I had also heard that immersing the steel parts might allow the easier removal of some rust, so I doused the jet holders and a number of other small items for a similar 10 minutes. I am not sure that this made my task any easier, but a small time with the brass wire brush made a huge improvement to all of the small steel parts which I needed to reuse. I had already purchased a new set of screws for retaining the carb tops and float bowls, but a brief brush with the copper restored most parts to a state that I felt quite happy would not let the side down, and allowed me the pleasure of knowing that most of the original parts were going to find their way back to the final product.

In the final analysis the only parts I replaced were the main jets, needle jets, needles, pilot air screws, tickler assemblies plus gaskets and o rings and the float bowl drain plugs - simply to allow the improved sealing afforded by brass plugs versus the original plastic items. I reused the original floats and float needles even though I have the viton tipped alloy versions on hand if required. I feel that the original items allow quicker filling and proper fuel level without having to alter the jet positions.

No doubt we shall see...

I have purchased stainless wire brushes and will see what improvement in appearance they may offer. I will also quality check all the drillings in the carb bodies before declaring the restoration process complete. If you revisit this page over the next week or so there may be some updates.

Here is the status as of 21st May.

Bear in mind these carbs had been exposed to the weather for many years - including under snow - when I purchased the wreck in 1991. There was serious corrosion which had put me off trying to restore them until learning of the battery acid method. Quite a lot of surface pitting is still evident even after this somewhat miraculous process.

And this is what I have discovered.

Firstly - the two carbs I cleaned up immediately after they had dried from the acid bath responded very quickly to use of a brass or copper wire brush. I cannot be sure which it is. The third was left for two days and was somewhat more resistant to polishing up. Not seriously, but noticeably. I do now have both copper wire brushes and stainless ones. The copper one has longer bristles than whatever it was I used first - brass or copper - but copper definitely brings a better finish than stainless. My suspicion that the first one was brass was due to the fact that the bristles were seemingly stiffer than the later purchased copper one. Either will do a good job. Stainless gets a better response from the steel bits - screws and washers and stuff.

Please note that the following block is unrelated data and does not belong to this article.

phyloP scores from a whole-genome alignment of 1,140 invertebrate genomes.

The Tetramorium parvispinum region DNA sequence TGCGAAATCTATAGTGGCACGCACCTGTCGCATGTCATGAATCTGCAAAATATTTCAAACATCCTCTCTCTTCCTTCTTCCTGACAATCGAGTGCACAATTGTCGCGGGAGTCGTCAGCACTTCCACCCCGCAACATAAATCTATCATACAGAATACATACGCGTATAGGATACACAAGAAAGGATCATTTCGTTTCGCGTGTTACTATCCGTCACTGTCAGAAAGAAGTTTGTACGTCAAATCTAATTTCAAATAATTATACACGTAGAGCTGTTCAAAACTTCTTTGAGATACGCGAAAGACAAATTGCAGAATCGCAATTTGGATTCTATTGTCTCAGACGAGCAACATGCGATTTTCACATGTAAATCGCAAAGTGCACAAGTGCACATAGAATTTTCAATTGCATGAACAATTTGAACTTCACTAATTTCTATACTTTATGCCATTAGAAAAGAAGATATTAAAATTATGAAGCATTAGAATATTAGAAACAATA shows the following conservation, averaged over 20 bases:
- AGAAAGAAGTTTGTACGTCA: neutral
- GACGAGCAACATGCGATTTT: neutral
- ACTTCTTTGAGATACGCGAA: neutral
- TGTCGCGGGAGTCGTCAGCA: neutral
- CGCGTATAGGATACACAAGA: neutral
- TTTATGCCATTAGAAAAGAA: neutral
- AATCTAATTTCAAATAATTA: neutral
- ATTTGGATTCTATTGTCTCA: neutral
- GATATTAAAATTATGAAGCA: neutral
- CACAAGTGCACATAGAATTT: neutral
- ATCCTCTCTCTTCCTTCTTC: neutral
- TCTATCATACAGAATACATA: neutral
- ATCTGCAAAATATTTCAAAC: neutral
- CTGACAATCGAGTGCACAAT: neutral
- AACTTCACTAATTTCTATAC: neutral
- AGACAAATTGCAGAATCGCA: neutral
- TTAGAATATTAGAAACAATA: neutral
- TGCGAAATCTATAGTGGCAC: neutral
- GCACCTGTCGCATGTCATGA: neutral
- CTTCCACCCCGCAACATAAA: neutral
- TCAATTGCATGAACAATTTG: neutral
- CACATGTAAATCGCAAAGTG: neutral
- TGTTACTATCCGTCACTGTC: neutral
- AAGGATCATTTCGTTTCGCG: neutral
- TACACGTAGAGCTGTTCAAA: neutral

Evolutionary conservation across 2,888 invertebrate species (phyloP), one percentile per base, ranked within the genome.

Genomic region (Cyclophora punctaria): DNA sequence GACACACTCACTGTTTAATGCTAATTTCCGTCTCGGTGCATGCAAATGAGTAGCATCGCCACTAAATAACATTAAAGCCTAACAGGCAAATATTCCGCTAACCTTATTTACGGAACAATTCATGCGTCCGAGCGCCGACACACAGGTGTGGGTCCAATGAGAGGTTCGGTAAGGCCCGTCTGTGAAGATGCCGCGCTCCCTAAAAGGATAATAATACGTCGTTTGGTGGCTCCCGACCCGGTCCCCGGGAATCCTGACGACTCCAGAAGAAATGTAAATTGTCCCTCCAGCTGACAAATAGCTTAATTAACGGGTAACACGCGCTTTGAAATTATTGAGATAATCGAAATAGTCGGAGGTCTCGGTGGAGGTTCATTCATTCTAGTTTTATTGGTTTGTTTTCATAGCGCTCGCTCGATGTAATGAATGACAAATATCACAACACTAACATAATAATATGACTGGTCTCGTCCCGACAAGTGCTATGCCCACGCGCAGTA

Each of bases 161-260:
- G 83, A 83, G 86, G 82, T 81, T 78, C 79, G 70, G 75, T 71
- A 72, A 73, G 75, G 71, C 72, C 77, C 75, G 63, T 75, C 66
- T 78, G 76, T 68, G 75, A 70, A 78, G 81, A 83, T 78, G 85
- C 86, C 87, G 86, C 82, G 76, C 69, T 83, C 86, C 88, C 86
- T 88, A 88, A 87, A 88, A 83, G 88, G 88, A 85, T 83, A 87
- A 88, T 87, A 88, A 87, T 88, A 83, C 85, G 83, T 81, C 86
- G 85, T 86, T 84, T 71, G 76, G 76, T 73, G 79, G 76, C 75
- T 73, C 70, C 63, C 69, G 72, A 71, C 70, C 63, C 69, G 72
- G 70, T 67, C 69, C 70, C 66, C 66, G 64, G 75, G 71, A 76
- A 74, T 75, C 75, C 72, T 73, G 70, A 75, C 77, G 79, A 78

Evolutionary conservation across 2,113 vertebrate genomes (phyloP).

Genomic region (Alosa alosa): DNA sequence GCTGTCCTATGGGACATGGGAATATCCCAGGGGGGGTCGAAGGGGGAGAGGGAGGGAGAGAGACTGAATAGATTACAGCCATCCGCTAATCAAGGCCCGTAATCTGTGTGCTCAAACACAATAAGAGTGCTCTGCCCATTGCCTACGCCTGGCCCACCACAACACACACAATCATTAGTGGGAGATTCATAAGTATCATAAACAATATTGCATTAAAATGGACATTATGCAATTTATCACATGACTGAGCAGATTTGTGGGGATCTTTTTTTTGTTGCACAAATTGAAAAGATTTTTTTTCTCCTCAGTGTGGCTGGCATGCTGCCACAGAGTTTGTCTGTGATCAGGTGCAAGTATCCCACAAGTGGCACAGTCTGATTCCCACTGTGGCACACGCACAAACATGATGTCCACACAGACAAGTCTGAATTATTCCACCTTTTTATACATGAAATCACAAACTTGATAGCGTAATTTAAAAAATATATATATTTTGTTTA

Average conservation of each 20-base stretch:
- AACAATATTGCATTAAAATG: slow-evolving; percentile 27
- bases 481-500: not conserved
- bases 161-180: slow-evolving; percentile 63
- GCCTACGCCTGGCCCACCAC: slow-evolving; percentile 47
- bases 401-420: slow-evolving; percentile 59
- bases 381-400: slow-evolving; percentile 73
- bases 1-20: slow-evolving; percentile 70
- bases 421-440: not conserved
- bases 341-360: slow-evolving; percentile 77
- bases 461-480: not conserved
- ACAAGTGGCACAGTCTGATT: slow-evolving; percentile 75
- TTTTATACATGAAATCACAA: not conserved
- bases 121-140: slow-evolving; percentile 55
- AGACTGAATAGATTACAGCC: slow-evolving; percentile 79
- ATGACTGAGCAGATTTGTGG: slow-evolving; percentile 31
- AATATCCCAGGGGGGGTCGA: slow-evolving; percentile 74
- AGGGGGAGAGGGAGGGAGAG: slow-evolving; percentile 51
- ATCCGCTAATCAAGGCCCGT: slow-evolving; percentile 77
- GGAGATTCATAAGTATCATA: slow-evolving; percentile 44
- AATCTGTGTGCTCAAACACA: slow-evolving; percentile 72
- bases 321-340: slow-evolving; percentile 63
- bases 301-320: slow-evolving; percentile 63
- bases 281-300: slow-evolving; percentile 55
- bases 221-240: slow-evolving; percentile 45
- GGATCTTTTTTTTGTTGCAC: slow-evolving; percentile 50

I have to say that I really wondered if I was simply making a rod for my own back when I began cleaning the first carb parts out of the acid bath, but as the surface is a matte gray powdery finish I figured I did not have an option. Now that all the carbs are somewhat too "shiny" for my liking I can only hope that they oxidise fairly quickly back to a more factory appearance.

Checking the viability of all the drillings showed that all three carbs had the same serious blockage at the far side of the idle jet from the pilot air screw. A piece of 10Amp fuse wire would not penetrate beyond the far end of the jet, nor would CO Contact Cleaner spray through it. I realise that the last fuel in these carbs was leaded, and the residue from dried out leaded fuel is a white cement-like substance which can only be removed by physical means. That I know of. My intention is to drill out the blanks on the opposite side of each carb body and pick out the blockages, then reseal the openings. There is already the beginning of a thread there which would have been for a carb of opposite side, so I shall repair that thread after the job is done, and fit shortened versions of pilot screws as plugs. As I have three old ones with rusty heads they will do. I shall try blowing the contact cleaner through again first, in case my first attempt may have resulted in any softening of the blockages. I had to drill one of my own carbs in this way in 1981 after returning from a year overseas to find it irrevocably blocked. The culprit was immediately obvious and easily removed with a small screwdriver. Hopefully these will be the same, as it is reassuring to find clear evidence of the problem.

I also have still to fit the new tickler mechanisms, plus the float bowls and the mounting surfaces would benefit from a slight resurfacing with fine emery paper. I noticed that the shafts of the original ticklers did not have drillings to match those in the carb body - for the fuel to escape. Perhaps they were never drilled. The new ticklers have the holes already in the shafts - so it is a precise manoeuvre to press them in so that the holes in shaft and body line up. If they fail to do so I just drill new holes through the body into the shaft.

Tonight I am mostly clearing blocked idle jets.